Needlemouse by Jane O’Connor Ebury June 27th 2019
Time to come out of hibernation…
Sylvia Penton has been hibernating for years, it’s no wonder she’s a little prickly…
Sylvia lives alone, dedicating herself to her job at the local university. On weekends, she helps out at a local hedgehog sanctuary because it gives her something to talk about on Mondays – and it makes people think she’s nicer than she is.
Only Sylvia has a secret: she’s been in love with her boss, Professor Lomax, for over a decade now, and she’s sure he’s just waiting for the right time to leave his wife. Meanwhile she stores every crumb of his affection and covertly makes trouble for anyone she feels gets in his way.
But when a bright new PhD candidate catches the Professor’s eye, Sylvia’s dreams of the fairy tale ending she has craved for so long, are soon in tatters, driving her to increasingly desperate measures and an uncertain future.
Sylvia might have been sleep walking through her life but things are about to change now she’s woken up…
A quirky, charming uplifting novel perfect for fans of Gail Honeyman’s Eleanor Oliphant is Completely Fine and Sarah Haywood’s The Cactus. The feelgood bestseller about unrequited love, loneliness and the redemptive qualities of hedgehogs featuring the most unlikely heroine of 2019.
The title of this novel intrigued me and I started reading wondering just what a Needlemouse actually was, O’Connor didn’t tell me straight away, she kept me waiting, as she pulled me into the life of Sylvia Penton.
Who was Sylvia Penton? For me she was a woman who seemed rooted in routine, in self control and most importantly she was a woman in love. It wasn’t the all encompassing, passionate type, it was one sided, blinkered and I found it quite sad and heartbreaking. The subject of Sylvia’s affections was definitely not deserving, not the man who she thought he was, and it was unsettling to read of Sylvia’s protectiveness towards him, her need to shelter him from those who sought to distract him, to take him away from her. This was where O’Connor cleverly employed her hedgehog analogy, as we were given a Sylvia with the sharp needle like spikes and only fleeting glimpses of a soft interior.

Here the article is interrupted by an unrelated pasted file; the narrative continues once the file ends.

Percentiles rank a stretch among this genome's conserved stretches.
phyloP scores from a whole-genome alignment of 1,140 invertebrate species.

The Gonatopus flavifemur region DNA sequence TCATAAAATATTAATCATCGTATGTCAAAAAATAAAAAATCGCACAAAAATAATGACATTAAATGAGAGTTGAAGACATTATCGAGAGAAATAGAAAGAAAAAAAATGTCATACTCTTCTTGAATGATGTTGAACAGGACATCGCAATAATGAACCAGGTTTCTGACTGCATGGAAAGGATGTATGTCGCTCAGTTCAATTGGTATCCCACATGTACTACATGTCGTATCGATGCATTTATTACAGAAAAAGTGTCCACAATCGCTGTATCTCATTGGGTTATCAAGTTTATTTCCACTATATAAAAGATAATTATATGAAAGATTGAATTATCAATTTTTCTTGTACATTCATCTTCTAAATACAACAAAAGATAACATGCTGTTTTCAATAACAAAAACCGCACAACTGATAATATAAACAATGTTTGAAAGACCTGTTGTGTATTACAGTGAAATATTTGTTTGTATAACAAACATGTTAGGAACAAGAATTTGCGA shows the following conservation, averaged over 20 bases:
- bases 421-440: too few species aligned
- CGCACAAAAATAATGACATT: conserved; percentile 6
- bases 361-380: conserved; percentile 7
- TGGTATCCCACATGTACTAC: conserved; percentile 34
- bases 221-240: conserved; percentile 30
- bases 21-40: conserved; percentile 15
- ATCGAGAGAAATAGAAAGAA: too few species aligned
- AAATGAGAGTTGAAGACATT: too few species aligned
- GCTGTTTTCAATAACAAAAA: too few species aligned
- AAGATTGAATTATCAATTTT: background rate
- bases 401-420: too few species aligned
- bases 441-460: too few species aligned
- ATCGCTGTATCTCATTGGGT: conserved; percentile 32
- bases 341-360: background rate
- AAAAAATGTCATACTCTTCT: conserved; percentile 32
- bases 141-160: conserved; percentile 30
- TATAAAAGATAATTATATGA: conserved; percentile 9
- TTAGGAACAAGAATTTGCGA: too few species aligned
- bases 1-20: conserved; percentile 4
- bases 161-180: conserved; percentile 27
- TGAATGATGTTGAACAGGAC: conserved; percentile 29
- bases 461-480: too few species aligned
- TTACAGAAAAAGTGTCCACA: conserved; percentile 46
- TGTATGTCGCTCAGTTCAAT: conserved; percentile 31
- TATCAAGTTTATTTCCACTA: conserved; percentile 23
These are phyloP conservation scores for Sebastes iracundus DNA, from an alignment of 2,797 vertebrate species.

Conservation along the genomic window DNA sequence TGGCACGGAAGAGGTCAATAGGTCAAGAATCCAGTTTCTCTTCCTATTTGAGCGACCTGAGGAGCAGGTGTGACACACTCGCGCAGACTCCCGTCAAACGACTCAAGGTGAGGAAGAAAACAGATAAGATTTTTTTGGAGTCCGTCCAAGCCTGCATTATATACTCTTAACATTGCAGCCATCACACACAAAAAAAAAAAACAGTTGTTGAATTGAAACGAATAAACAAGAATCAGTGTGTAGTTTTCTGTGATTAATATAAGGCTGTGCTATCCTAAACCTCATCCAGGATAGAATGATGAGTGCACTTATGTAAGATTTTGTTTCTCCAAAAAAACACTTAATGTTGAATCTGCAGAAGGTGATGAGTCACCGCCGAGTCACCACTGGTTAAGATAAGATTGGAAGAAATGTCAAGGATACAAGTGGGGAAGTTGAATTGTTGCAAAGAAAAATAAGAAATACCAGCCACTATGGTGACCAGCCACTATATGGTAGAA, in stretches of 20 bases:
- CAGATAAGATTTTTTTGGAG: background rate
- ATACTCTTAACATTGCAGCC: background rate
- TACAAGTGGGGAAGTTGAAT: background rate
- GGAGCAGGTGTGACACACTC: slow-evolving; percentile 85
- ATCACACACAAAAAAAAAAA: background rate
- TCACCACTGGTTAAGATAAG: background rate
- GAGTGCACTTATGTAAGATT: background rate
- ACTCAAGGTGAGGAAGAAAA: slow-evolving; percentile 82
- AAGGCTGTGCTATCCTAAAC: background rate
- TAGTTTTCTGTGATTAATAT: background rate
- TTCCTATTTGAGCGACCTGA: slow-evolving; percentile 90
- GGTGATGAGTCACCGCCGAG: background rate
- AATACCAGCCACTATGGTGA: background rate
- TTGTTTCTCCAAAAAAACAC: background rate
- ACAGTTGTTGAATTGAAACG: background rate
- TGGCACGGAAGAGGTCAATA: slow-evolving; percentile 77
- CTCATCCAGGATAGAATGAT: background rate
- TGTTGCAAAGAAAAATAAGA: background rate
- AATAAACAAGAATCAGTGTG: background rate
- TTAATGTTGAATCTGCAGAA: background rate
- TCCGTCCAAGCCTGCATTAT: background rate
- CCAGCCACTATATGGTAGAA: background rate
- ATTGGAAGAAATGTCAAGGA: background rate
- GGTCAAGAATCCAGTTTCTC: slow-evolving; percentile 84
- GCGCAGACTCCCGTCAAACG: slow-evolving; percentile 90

That soft interior only ever seemed to emerge in her relationship with Jonas and her stints of volunteering at his hedgehog sanctuary. You desperately wanted that soft interior to take over, for Sylvia to wake up, open her eyes, much like a hedgehog awakening from hibernation, and to see the world from a new and differing perspective, a new beginning.
You could feel the frustration her family and so called friends felt and indeed yourself as you read, but that only made you desperately want Sylvia to have her happy ending. As her story unfolded, so your frustration ebbed away, you felt yourself warming towards Sylvia that little bit more, you inwardly cheered as you watched as a new and better model of a woman slowly began to appear. You could forgive her indiscretions, could see that she wasn’t an unkind person, just lonely, afraid, wrapped up in a life that she didn’t want but didn’t know how to change and let go.
Needlemouse wasn’t one of those novels that plunged you into deep despair, that left you feeling bereft. Yes, it had its serious side, but there was a wonderful lightness, little ripples of humour, of being able to see the goodness in everyone no matter what they had done or said. It was full of hope, of being able to turn life around, and enjoy it even if that meant losing a little bit of self control and opening up just a bit more.
I loved the cover, I enjoyed the novel and I now know what a needlemouse is, so thank you Jane O’Connor for enlightening me.
I would like to thank Ebury for a copy of Needlemouse to read and review and to Tracy Fenton of Compulsive Readers for inviting My Bookish Blogspot to participate in the blogtour.
About the author
Jane O’Connor is a former primary school teacher turned academic and writer. She was born and brought up in Surrey and lived in London until she moved to the West Midlands in her mid-thirties. Jane’s PhD was about child stars and she is now a Reader at Birmingham City University where she researches children’s experiences of celebrity, media and everyday life. Jane lives in Sutton Coldfield with her husband and two young sons in a house full of pirates, dinosaurs, superheroes and lots of books. She really likes all animals, especially hedgehogs. Needlemouse is her debut novel.